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Graphics Cards Buying Guide

What are graphics cards?  A lot of computer owners don't really understand this component until they are told that a "driver" needs updating or that something has malfunctioned with it. It is important to understand many things about graphics cards before investing in a new one for your system, and the first thing to ask yourself is what you actually do with the graphics capabilities on your computer.

For example, are you a gamer who uses a lot of rapidly processed graphics? Maybe you jus t surf the web and don't need to worry about rapid fire processing of images and graphics? When you know that you are using a computer for a lot of graphical displays, it means that the main processor is handling the brunt of the work where the display is concerned. 

This can cause slow down, overheating, and poor visual performance. This is the essential reason for upgrading to a new graphic card. However, you cannot just pop open the computer and slide a replacement graphic card into place. In fact, there are five different things to consider: the connection type, the connectors available, the power or processing power needed, the amount of memory required, and any other features you feel you want or need.

The Factors to Consider

We'll start with the connection type, which can be one of three primary types: PCI (considered out of date), AGP (considered the most common), and PCI Express (soon to become the norm).

You need only examine the motherboard or system specifications of the computer to learn which type of connection you required.

You can take a manufacturer into consideration, but all of the cards are actually made by two manufacturers and then upgraded and sold by secondary vendors. For example nVidia and ATI are the two main makers, but then there is a long list of brand names that have different features and options added.This takes us to the actual performance of the card, and this is something that you have to stop and consider. Why? You can invest in a graphics card that will work with your system, and it can be the top of the line model, but if your computer is a few years old, operates on the slow side, and is not capable of supporting functions, it will never meet your expectations.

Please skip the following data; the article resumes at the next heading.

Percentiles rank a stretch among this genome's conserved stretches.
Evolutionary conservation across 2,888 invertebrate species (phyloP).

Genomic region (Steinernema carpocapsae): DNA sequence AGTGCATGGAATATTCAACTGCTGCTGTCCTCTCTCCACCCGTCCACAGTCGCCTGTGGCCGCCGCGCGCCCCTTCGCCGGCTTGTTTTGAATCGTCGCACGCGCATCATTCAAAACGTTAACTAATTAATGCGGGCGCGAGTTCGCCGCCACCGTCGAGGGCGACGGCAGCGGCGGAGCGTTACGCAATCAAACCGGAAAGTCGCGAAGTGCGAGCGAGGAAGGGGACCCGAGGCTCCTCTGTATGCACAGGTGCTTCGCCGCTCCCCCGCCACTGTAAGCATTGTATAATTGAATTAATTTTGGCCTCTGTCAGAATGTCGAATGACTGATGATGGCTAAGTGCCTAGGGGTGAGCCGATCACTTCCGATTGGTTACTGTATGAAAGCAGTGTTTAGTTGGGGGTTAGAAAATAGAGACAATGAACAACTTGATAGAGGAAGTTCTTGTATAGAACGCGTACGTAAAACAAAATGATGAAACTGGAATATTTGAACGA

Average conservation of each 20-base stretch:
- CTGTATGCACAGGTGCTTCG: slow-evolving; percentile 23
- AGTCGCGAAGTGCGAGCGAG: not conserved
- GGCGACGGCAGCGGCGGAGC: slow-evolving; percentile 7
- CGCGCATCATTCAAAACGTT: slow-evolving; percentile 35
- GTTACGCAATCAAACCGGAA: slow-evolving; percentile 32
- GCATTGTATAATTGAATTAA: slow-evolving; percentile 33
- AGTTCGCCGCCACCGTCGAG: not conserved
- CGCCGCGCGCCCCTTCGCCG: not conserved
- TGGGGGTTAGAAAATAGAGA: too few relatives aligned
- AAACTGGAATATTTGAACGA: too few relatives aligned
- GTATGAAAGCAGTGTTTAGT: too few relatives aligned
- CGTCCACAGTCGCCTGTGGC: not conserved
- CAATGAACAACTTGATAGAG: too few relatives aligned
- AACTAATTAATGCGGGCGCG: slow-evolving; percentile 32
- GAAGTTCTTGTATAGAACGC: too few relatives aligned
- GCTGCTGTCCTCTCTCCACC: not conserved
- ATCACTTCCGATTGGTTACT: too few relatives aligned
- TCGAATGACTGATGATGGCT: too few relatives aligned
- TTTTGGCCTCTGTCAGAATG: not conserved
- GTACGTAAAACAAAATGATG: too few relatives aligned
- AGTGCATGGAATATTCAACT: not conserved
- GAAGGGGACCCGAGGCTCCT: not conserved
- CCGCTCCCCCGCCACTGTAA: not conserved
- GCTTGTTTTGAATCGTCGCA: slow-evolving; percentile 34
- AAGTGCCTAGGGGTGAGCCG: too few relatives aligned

Additionally, when you ask the performance of the machine to improve, it also takes more energy to run the unit. Thus, you have to see if your computer can actually supply the energy needed to support an upgrade in the graphics card.

Performance can be supported by the use of a graphics card with a lot of memory. This is because it is different from the memory actually used by the computer itself. For example, your computer system may have 1 GB of RAM, and the graphics card may have 1 GB as well. The computer system does not access that second GB of RAM, but it does mean that the running of the graphics card will not tap into the system resources, causing slow down or demanding a lot more energy. (Many people choose a 256 to 512 MB graphics card memory size as this tends to work just fine).

Finally, there is the issue of the output that leads out of the drive. This has to match the monitor or display in use and will be of the VGA, DVI or even S-Video varieties. In fact, some of the best upgrades have multiple sockets to allow a range of different monitors.

Choosing an Upgrade

When you begin to search for a graphics card upgrade for your system, begin by using the criteria above, but also be aware that many vendors do not list all of these features as part of the selection criteria. For example, some of the most common ways of sorting through available models is to look at the brand, the processor, the size of the memory, and the memory type.

Don't let this last one confuse you because all of the graphics cards memories are going to begin with GDDR or DDR, followed by a number. For example, you will see GDDR3 or DDR3, and the differences are very basic. The GDDR units are designed to be used only by the graphics of the system. The DDR units are meant to be video cards instead of purely graphical cards and will have characteristics unique from the system RAMs DDR cards. The numbers at the end relate to the voltage consumed, and the lower the number the higher the power consumption.

Some of the top names in graphics cards include EVGA, MSI, Leadtek, Gigabyte, and Sapphire, though there are many other great manufacturers.

Popular Graphics Cards Brands

Popular Graphics Cards brands are Gigabyte, Asus and Sapphire.

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